Homeland Housewares, LLC v. Whirlpool Corp.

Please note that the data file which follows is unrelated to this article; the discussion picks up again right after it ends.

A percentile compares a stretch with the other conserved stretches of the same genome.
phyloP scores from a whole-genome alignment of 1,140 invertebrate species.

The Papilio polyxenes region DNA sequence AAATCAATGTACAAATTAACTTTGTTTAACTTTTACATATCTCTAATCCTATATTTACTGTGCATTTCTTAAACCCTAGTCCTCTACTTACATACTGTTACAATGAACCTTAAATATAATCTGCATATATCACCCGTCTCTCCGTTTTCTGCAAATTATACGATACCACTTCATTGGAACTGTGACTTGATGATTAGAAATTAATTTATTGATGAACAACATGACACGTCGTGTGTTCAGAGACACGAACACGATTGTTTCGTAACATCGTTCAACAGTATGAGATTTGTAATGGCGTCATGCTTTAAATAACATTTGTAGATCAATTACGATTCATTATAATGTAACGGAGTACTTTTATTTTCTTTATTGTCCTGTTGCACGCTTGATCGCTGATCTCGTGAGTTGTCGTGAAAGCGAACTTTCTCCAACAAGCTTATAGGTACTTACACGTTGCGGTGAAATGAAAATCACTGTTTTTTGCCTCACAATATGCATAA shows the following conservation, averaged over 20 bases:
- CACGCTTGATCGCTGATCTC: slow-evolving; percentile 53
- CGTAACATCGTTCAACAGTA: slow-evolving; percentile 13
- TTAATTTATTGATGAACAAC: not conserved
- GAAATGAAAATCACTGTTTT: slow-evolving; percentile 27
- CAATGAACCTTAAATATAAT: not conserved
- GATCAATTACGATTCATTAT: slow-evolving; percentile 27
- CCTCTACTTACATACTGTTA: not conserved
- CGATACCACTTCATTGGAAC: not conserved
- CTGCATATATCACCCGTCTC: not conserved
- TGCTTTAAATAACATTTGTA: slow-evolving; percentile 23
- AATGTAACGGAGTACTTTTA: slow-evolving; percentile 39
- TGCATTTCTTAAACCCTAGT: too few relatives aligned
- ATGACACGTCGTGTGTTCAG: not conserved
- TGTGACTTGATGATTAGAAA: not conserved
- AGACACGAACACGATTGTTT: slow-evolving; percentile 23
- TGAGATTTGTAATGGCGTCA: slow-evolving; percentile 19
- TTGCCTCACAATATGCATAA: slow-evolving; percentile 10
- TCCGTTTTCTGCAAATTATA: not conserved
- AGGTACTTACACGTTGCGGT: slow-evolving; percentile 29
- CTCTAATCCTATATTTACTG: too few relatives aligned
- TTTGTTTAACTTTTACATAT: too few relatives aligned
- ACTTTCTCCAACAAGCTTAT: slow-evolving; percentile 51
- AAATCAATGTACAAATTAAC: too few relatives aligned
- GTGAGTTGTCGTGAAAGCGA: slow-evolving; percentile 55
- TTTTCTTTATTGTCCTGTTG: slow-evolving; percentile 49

Whirlpool’s 688 patent claims a household blender with a pre-programmed, automated blending cycle designed to blend items “quickly and reliably—by repeatedly dropping to a speed slow enough to allow the blender contents to settle around the cutter assembly, and then returning to a [higher] speed suitable for processing the contents.” It was well-known that a user could manually pulse between a high speed and a low speed to “achieve[] . . . a pattern of movement that introduces the entire contents of the reservoir into contact with the rotating blades” for efficient mixing,” so the claimed automatic blending routine was, in the prior art, done manually. There were also blenders on the market which allowed “preprogram[ing] ‘on-off’ sequence[s] [to] enable[] hands-free operation of the blender.” On inter partes review, the Patent Trial and Appeal Board did not construe the key term “settling speed” found in the claims and determined that the claims were not invalid as anticipated by prior art reference. The Federal Circuit reversed, employing the “broadest reasonable construction” of predetermined settling speed: a speed that is slower than the operating speed and permits settling of the blender contents, and concluding that the claims were anticipated. View "Homeland Housewares, LLC v. Whirlpool Corp." on Justia Law